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Hockey Fights Cancer stirs memories of loved ones for Sabres

Chad Johnson has always had a red maple leaf painted on the back of his goalie mask. Through the years, he's added initials of loved ones who have passed away.

Johnson is up to five now, including four who died from cancer.

"Eventually, I'll have to get a bigger maple leaf, unfortunately," the Buffalo Sabres goaltender said.

Johnson's tribute took on added importance Saturday as the Sabres took part in the NHL's Hockey Fights Cancer initiative. Johnson showed off the mask with the initials of his late grandfathers, Alex Laslow and Gilbert Johnson, and his uncles, Frank Laslow, Kelly Johnson and Larry Johnson.

Frank Laslow died of multiple sclerosis, while the other four succumbed to cancer.

"All fairly young," Johnson said. "Everybody in this world has somebody that's been affected unfortunately by it. It's definitely that type of month to really reflect and bring awareness to it."

In addition to raising money and awareness, Hockey Fights Cancer allows players, coaches and fans to fondly recall their late friends and relatives.

Buffalo coach Phil Housley smiled while remembering his childhood. His father, LeRoy, would drive Housley's brother to games. The future coach would hop in the car with his mother, MaryLee, for his rides to the rink. She was a vocal supporter during games.

"I still remember her ringing the cowbell back in the day," Housley said in KeyBank Center. "She loved to come to the games, and she was a great person to lean on."

MaryLee Housley died of brain cancer in 2000 at age 59. She missed the defenseman's appearance in the 2002 Olympics, his Hockey Hall of Fame induction and his rise up the coaching ranks.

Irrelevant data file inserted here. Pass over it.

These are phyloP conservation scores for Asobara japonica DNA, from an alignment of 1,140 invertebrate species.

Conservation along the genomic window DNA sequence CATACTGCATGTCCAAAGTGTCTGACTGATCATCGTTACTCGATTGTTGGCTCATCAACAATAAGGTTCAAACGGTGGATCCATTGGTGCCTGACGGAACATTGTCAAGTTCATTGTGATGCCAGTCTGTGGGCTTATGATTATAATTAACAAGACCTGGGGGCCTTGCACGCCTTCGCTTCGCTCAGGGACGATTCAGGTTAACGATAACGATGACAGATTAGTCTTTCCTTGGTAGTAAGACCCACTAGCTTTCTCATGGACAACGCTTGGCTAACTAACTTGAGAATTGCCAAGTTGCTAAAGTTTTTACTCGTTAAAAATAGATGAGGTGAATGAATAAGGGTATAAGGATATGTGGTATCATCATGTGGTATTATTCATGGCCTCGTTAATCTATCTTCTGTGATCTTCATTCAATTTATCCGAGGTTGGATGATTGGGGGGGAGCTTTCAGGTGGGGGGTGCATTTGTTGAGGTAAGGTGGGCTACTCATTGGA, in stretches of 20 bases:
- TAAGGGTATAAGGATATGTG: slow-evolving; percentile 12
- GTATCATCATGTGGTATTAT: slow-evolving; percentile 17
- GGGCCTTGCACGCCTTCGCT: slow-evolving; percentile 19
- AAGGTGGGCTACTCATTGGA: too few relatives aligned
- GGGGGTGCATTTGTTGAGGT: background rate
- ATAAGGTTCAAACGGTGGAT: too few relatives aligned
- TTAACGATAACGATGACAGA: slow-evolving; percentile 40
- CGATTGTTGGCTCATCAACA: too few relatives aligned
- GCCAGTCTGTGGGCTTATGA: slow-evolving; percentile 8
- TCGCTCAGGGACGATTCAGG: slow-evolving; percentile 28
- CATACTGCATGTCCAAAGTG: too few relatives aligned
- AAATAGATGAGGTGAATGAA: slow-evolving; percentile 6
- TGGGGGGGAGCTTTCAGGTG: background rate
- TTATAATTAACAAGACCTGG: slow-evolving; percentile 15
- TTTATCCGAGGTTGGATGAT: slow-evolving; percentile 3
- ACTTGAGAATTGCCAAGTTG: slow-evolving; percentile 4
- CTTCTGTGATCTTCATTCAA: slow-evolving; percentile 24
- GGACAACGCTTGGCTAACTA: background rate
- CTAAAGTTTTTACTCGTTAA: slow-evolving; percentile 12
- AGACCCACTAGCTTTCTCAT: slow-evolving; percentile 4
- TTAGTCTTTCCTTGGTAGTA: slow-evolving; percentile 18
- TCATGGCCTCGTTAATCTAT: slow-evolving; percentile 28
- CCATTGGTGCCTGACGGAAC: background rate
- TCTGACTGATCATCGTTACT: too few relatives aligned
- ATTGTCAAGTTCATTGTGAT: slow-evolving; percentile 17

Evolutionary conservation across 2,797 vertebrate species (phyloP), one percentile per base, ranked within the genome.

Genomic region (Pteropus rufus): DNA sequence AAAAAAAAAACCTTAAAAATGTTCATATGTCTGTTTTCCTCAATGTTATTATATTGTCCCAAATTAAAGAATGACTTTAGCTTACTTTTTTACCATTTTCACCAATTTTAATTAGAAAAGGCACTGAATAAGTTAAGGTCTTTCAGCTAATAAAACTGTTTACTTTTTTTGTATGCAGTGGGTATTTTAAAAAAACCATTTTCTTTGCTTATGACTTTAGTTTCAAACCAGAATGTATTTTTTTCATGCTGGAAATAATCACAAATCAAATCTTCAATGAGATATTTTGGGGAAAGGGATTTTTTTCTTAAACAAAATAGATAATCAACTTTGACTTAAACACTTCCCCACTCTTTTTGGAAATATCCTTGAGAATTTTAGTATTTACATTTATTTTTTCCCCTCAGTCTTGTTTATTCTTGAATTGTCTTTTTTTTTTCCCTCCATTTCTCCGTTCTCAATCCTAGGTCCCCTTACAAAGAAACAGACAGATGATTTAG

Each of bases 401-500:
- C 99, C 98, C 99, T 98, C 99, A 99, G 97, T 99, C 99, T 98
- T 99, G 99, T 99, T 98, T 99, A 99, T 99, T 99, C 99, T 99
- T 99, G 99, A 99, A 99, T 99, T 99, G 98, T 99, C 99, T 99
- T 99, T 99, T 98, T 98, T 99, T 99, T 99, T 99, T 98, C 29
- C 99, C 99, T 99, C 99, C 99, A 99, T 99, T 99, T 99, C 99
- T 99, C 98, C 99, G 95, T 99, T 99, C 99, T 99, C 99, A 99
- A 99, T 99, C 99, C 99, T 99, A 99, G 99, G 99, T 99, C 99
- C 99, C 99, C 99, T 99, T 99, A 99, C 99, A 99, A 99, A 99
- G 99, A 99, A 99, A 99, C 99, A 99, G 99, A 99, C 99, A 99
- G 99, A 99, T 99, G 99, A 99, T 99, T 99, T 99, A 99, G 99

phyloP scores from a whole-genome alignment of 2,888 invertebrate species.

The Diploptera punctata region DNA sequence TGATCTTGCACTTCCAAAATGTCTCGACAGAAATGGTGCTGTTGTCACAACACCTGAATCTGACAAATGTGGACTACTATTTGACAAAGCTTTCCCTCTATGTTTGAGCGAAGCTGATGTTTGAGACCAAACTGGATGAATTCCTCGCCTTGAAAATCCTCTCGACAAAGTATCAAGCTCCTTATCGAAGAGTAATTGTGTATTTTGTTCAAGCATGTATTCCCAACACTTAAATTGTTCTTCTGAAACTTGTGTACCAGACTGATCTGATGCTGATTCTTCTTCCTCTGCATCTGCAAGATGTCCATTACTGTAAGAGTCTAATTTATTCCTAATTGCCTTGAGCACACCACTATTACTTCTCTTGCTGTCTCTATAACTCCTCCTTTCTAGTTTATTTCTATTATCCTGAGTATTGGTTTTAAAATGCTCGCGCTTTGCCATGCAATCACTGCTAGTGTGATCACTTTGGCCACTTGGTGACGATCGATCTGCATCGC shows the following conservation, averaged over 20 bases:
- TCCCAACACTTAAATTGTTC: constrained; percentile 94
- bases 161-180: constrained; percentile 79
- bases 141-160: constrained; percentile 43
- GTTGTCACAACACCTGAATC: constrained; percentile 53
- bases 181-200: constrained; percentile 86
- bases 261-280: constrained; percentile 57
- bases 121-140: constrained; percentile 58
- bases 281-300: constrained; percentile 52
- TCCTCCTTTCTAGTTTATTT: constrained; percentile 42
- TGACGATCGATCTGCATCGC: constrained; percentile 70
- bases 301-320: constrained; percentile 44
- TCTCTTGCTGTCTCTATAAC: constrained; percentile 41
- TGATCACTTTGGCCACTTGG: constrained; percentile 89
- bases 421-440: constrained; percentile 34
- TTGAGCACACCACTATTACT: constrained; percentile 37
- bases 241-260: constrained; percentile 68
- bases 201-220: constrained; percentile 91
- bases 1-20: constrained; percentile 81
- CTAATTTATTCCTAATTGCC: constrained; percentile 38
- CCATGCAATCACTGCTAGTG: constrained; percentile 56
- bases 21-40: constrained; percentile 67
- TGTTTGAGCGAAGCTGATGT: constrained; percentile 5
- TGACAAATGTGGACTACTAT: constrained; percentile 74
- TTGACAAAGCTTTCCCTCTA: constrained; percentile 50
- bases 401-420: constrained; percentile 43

"She died at a young age, so it's really important to recognize this cause," Housley said. "It's a great cause, and we're still fighting."

The Sabres will honor Hockey Fights Cancer Night by wearing purple warmup jerseys that will be auctioned to benefit their foundation. They will sell autographed hats to benefit Roswell Park Cancer Institute. All fans attending the game against Carolina will receive a purple scarf co-branded with logos of the Sabres and the Courage of Carly Fund.

Formerly known as Carly's Club, the Courage of Carly Fund helps children at Roswell Park.

"Cancer affects everyone," Sabres defenseman Marco Scandella said. "I'm no exception. I lost my dad a couple years ago. It's a special night for me."

Francesco Scandella died in December 2015. Born in Italy, he moved to Quebec to find work. He also found a wife and started a family.

"I just think about him every day," Scandella said. "He taught me everything I know. He was just a great example for me on how to be a man. I just take that with me and I just play with that every game and try to make him proud.

"It's a terrible disease. That's why it's great to have this month to try to find a cure and do everything we can."

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